Life is a Toll Road

Life is taxing. If we need more proof, here’s a list of synonyms: demanding, exacting, challenging, burdensome, arduous, onerous, difficult, hard, tough, heavy, laborious, back-breaking, strenuous, rigorous, uphill, stringent, tiring, exhausting, enervating, draining, sapping, stressful, wearing, trying, punishing and crushing.

Life is all of this, AND it’s also fleeting. This is important to remember: Life is fleeting, thus so beautiful. As Amie Kaufman said, “Live a life worth dying for.” There is a cost to life, and it’s a beautiful gift to be able to exist in the dichotomy of knowing that for all that taxes us, we are free to choose our perception of what can actually be taken from us.


Allodoxaphobia is the fear of opinions. In the workplace – we know this – it occurs up and down the chain of command. It’s not a problem of title – it’s the result of incompetent listening. We are all able to rise above our incompetence. The first step is to stop listening to the one voice that betrays us most; the voice of our egos. The voice that will always be loyal to rationalizing our weaknesses as the fault of external forces. When we silence our egos, we open ourselves up listening with intention. Listening for the purpose of actually hearing what others have to say, and thus allowing us the opportunity to respond with clarity to what was actually said – not what we took offense to or what made us defensive.

If we ever find ourselves in a position of leadership, the following quote from Andy Stanley is powerful: “Leaders who refuse to listen, will eventually be surrounded by people who have nothing helpful to say.” No matter how long we’ve held a title or how long our tenure, listening respectfully and equally to everyone’s ideas is how we get better at what we do. The better we get at what we do, the better we serve those we lead.

Common Sense > Senses

When it comes making decisions based on instinct, it’s important to consider our physiology. Two people are sat next to each other on a roller coaster. Both have sweaty palms, their hearts are racing and they have butterflies in their stomachs. The only difference is that one of them loves roller coasters and the other is terrified of them. It’s the same physiological result for two completely different anticipations – fear and excitement. Our experiences help us train our physiology. We can’t ignore the data.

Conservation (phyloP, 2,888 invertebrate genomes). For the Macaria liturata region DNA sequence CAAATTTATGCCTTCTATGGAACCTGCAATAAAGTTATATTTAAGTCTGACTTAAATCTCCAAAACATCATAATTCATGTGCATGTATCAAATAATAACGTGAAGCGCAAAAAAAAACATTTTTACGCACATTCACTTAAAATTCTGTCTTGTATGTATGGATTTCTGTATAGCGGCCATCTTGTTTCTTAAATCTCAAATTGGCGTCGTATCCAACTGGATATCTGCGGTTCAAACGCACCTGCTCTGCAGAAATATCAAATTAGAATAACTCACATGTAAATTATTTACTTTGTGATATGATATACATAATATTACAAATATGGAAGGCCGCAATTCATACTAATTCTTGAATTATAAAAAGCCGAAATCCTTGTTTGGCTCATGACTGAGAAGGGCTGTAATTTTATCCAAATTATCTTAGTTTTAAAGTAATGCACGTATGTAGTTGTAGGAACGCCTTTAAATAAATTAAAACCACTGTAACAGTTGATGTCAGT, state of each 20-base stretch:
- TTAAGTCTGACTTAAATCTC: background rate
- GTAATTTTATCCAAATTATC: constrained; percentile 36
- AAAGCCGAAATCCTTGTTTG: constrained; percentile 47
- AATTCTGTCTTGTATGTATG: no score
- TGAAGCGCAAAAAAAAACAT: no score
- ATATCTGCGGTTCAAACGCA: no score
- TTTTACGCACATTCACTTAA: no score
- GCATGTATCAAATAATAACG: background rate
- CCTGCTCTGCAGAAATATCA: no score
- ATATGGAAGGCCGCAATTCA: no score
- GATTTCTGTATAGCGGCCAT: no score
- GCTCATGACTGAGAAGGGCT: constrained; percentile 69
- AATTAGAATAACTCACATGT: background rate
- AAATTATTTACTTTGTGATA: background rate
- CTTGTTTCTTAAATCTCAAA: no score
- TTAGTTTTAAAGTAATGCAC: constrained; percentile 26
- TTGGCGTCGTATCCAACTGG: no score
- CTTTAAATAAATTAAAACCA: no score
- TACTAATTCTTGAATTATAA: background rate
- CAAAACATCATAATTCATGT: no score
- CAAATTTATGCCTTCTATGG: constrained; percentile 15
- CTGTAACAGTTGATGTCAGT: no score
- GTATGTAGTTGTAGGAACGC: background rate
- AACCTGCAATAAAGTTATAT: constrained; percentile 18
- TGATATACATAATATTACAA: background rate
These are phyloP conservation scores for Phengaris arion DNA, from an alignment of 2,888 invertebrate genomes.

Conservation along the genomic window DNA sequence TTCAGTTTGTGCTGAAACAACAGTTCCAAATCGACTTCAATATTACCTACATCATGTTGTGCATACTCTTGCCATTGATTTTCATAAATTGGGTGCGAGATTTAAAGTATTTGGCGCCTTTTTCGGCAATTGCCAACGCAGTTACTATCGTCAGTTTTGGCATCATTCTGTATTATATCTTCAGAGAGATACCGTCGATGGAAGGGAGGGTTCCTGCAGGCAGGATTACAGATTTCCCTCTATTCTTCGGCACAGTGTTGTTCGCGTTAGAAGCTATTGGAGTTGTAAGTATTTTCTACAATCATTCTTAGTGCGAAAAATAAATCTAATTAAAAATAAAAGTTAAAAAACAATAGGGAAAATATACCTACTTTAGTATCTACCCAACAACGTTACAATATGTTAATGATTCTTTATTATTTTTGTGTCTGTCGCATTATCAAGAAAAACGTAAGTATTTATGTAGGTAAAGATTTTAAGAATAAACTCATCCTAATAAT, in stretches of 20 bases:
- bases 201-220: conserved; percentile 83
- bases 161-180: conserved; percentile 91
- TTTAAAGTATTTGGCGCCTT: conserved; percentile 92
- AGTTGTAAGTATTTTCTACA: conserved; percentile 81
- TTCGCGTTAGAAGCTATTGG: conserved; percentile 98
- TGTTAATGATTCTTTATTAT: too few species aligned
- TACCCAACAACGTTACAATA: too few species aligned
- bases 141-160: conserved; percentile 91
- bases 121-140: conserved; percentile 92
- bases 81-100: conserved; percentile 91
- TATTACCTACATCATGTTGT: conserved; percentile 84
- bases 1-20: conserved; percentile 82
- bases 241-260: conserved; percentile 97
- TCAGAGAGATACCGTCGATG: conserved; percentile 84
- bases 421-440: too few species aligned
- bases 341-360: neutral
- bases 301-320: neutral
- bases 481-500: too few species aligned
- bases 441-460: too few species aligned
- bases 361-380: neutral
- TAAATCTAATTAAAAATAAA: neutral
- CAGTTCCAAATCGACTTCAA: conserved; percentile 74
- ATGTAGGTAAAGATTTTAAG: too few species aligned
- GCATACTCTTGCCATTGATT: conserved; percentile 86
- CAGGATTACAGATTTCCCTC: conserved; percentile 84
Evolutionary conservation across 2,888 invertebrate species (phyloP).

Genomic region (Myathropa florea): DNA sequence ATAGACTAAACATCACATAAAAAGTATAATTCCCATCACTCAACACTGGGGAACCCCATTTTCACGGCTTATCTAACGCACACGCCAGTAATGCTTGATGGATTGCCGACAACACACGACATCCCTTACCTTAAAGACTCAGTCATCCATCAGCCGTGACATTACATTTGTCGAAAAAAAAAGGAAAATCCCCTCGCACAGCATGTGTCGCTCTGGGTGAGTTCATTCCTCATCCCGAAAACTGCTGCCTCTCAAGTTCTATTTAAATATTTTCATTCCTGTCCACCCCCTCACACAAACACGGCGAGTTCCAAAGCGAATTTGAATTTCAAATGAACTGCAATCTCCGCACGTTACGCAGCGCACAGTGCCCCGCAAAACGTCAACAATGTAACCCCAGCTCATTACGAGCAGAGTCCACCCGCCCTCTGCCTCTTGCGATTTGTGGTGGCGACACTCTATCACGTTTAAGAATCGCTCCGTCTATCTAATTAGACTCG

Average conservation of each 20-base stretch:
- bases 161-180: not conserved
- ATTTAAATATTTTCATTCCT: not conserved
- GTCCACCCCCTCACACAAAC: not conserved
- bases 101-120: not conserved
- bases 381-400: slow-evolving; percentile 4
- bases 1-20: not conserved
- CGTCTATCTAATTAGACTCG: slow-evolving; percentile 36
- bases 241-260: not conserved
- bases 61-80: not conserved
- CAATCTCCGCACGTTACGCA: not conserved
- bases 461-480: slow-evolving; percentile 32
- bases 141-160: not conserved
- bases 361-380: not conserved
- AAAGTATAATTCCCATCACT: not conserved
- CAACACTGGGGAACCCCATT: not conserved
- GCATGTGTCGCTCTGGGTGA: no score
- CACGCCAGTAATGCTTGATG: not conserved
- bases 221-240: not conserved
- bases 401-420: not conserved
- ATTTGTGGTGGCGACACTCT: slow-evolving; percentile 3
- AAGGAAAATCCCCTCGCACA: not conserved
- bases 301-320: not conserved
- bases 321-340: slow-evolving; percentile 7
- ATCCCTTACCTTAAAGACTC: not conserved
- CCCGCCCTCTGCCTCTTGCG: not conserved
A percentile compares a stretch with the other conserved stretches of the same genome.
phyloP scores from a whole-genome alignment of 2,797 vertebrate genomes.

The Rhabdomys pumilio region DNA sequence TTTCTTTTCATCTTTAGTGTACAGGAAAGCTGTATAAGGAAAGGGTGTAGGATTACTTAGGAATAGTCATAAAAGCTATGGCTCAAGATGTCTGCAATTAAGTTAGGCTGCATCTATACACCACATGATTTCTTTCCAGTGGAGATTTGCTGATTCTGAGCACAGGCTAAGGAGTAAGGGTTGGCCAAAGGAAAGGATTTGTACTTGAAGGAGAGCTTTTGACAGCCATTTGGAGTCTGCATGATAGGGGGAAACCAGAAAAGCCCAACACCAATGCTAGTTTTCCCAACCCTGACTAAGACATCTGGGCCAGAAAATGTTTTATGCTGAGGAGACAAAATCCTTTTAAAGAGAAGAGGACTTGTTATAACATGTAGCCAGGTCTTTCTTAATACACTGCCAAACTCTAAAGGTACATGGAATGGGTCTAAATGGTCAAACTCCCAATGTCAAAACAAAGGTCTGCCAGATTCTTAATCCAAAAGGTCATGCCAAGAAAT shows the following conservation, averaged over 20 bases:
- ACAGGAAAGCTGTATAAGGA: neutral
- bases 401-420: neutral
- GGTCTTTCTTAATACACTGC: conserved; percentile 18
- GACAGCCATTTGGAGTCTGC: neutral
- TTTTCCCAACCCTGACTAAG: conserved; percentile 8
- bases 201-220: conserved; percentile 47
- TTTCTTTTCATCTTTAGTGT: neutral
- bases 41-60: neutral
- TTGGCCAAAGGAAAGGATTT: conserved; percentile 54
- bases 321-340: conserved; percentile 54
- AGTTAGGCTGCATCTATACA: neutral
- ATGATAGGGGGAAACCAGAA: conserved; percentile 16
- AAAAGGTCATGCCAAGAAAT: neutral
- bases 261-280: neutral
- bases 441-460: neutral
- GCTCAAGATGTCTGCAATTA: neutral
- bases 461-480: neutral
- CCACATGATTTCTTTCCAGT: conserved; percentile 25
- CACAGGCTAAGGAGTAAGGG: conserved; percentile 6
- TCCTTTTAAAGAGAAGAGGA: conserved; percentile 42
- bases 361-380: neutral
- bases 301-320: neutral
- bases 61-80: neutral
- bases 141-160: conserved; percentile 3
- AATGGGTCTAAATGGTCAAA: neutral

Similarly, when it comes to making decisions based on instinct, we have to think beyond our immediate emotional response, because that emotional response will soon pass and we’ll be left beholden to any consequences of our decisions made on instinct alone. Sometimes we fear the idea of something more than we’ll actually fear the reality of it. When we choose not to ignore the data of our experiences, and allow our common sense to usurp our surface senses, sound decisions are made. Our fear response is an indicator that we’ll need to demonstrate vulnerability to push through some discomfort, but that’s how we grow.


When we are down in the depths, we have to realize that getting back to the surface – back to being ourselves – requires patience and time. The awareness of how deep we are is simply the understanding of how deep a breath we need to take in order to start the upward journey. We’ve been down here before, so we already know we have the lung capacity to make it back to the surface. Inhale and move.


Permission comes from the Latin root¬†permittere, which means to “let pass, let go or let loose.”

Ironically, we tend to give more permission to the things we hold onto rather than the things we’d be better off letting go.

The Larceny Rescue

If we are not first responders or persons paid to save lives because we are trained to save lives, what then is our intention when we aim to save others from difficult situations that are by no means life threatening? The rescue is about what makes us feel good, which robs the other person/persons from the opportunity to learn from a mistake or difficult situation to navigate. “What are we rescuing?” becomes the question more than, “Who are we rescuing?” In these instances, we are giving first aid to our insecurities, giving them CPR and resuscitating them so they may live to see another day.¬† Nobody mourns the death of an insecurity. Fear mourns the death of insecurity.